In a battle of two separate branches of state government, Arizona Gov. Katie Hobbs (D) declared on Friday that her administration would not move forward with an execution scheduled by the state's Supreme Court, as the Associated Press reports.
The controversy stems from the planned April 6 execution of death row inmate Aaron Gunches, who was convicted of murdering his girlfriend's ex-partner back in 2002, according to the Arizona Republic.
The governor's objections to carrying out Gunches' death sentence are grounded in concerns over the state's processes for obtaining lethal injection drugs and of other protocols related to executions, which advocates have argued are plagued by mismanagement.
Addressing the situation on Friday, Hobbs said, “Under my administration, an execution will not occur until the people of Arizona can have confidence that the state is not violating the law in carrying out the gravest of penalties.”
Supporting Hobbs' stance is Attorney General Kris Mayes, who indicated her unwillingness to pursue court orders to carry out death sentences while a review of the aforementioned protocols ordered by the governor is underway.
Mayes already attempted to withdraw a prior warrant request for Gunches' execution submitted by her predecessor in office, Republican Mark Brnovich, but the state Supreme Court denied that request and granted a warrant of execution for the convicted murderer on Thursday.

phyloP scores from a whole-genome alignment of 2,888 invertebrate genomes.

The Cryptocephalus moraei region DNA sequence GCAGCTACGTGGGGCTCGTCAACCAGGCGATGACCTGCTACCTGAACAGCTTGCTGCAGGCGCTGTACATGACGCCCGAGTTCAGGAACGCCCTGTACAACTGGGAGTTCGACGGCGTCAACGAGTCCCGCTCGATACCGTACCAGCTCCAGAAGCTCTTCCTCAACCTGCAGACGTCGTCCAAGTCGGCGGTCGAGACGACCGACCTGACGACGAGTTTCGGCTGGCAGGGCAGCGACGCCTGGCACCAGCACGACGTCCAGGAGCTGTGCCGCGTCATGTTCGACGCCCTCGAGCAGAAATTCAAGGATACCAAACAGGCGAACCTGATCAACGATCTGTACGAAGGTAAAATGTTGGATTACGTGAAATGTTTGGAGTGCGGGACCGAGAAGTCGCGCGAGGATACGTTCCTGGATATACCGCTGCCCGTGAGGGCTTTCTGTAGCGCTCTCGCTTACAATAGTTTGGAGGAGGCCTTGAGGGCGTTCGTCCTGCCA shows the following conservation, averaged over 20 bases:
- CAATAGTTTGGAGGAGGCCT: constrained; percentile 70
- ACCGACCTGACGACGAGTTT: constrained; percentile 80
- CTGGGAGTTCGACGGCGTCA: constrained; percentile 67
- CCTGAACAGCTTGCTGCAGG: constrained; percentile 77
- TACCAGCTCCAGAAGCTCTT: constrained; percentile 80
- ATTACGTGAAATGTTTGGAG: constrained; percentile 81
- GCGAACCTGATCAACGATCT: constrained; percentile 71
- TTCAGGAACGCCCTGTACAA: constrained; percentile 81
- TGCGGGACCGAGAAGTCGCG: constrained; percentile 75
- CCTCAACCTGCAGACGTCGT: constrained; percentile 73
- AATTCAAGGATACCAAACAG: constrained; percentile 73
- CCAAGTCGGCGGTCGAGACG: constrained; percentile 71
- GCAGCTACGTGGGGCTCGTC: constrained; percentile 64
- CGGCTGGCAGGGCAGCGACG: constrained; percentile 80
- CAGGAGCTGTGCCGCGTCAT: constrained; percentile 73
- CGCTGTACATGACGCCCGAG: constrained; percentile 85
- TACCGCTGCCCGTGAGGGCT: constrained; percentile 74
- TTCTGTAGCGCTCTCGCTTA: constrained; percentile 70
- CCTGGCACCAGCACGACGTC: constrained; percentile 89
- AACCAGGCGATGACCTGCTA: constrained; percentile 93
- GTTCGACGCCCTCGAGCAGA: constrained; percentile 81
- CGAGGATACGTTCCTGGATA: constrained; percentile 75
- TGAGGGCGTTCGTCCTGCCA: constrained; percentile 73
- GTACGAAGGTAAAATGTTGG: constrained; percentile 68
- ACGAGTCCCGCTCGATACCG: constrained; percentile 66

In responding to the Hobbs administration's request to withdraw the earlier warrant request, the Supreme Court noted that the protocol review ordered by the governor in and of itself “does not constitute good cause for refraining from issuing the warrant.”
Even so, Hobbs contends, her administration is not bound by any requirement to actually carry out the sentence.
“The Court's decision order and warrant make clear, however, that the warrant authorizes an execution and does not require it,” the governor argued.
Hobbs continued, “This is consistent with the law and separation of powers between the judicial and executive branches on this most serious exercise of the power of the State.”
As the AP noted, Hobbs received an endorsement for her position from former federal defender and law professor Dale Baich, who declared that the governor can indeed exercise her powers as the chief executive of Arizona if she believes an execution cannot be completed in a manner consistent with constitutional requirements.
Baich said, “What the governor did is not unique. Governors in Alabama, Ohio, and Tennessee recently used their authority to pause executions because they had serious questions about the protocols in their states.”
However, the Maricopa County Attorney's Office disagreed, maintaining that the governor “has a constitutional and statutory responsibility to carry out all sentences, including the execution of Aaron Gunches.”
Gunches, for his part, filed a request late last year with the state Supreme Court for his execution to proceed as planned “so that justice may be lawfully served and give closure to the victim's family,” as the Arizona Republic noted at the time, but he withdrew his petition in January, setting the stage for the current governmental stalemate.